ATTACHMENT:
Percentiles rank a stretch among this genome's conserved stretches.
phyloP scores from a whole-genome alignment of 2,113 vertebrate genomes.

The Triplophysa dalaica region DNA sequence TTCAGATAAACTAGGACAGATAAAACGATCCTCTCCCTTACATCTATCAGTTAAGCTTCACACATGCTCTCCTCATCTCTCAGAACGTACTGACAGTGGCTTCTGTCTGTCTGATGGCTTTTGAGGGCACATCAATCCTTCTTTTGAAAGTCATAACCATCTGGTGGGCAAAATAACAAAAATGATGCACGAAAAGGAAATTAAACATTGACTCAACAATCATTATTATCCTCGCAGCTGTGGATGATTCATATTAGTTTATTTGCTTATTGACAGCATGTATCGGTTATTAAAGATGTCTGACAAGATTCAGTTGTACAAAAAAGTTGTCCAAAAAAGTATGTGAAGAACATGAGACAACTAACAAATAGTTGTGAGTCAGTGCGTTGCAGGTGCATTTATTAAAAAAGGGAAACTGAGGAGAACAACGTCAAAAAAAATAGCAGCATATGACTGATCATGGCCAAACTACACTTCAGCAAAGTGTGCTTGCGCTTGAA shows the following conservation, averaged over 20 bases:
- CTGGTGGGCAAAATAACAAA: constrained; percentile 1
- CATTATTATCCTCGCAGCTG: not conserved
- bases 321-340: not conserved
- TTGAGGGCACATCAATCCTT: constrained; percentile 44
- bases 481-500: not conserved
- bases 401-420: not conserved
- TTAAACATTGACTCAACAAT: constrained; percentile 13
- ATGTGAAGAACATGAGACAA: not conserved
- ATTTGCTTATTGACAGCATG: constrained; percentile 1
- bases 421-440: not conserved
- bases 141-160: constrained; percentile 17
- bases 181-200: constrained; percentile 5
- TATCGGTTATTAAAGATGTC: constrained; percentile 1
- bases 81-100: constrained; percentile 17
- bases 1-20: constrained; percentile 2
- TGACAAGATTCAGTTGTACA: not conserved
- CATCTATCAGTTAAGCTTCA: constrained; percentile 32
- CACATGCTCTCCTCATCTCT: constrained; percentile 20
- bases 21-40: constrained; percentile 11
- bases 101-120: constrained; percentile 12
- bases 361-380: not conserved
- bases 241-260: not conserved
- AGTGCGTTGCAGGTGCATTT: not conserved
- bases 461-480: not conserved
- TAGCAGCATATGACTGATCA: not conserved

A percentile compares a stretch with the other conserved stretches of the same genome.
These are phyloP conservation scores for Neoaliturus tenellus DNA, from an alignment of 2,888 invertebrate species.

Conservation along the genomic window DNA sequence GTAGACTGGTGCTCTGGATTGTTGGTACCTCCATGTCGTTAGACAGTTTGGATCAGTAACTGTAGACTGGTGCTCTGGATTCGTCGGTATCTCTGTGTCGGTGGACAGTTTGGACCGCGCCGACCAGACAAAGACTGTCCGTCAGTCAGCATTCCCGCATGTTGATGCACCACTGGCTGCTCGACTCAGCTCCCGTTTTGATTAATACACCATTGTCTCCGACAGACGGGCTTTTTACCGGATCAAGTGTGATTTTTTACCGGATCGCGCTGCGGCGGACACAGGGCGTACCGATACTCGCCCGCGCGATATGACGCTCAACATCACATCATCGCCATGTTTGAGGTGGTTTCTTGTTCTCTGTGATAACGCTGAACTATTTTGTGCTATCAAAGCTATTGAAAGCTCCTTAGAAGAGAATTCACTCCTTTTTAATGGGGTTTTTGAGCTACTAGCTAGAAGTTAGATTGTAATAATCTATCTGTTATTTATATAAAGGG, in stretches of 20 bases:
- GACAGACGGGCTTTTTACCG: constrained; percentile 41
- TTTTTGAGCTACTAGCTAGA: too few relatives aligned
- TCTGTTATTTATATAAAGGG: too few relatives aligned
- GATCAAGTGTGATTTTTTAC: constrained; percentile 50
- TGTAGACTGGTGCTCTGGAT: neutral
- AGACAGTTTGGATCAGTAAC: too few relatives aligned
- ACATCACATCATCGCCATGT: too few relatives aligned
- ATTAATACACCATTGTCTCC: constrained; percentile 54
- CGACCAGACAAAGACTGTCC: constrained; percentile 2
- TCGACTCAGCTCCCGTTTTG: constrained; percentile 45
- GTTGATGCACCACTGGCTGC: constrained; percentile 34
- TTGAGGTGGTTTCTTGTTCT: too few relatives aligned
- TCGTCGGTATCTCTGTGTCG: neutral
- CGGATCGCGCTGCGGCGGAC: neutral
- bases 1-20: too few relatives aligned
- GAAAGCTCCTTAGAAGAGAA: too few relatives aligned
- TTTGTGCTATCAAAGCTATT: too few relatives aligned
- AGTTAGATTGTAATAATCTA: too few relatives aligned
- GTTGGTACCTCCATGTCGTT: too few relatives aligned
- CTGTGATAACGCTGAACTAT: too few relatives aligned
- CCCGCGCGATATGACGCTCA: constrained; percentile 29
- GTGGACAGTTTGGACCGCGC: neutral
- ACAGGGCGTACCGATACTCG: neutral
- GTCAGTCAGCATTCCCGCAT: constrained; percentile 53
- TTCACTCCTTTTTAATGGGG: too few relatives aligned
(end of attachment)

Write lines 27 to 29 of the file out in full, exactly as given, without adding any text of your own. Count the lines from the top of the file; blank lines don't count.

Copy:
- bases 461-480: not conserved
- TAGCAGCATATGACTGATCA: not conserved

A percentile compares a stretch with the other conserved stretches of the same genome.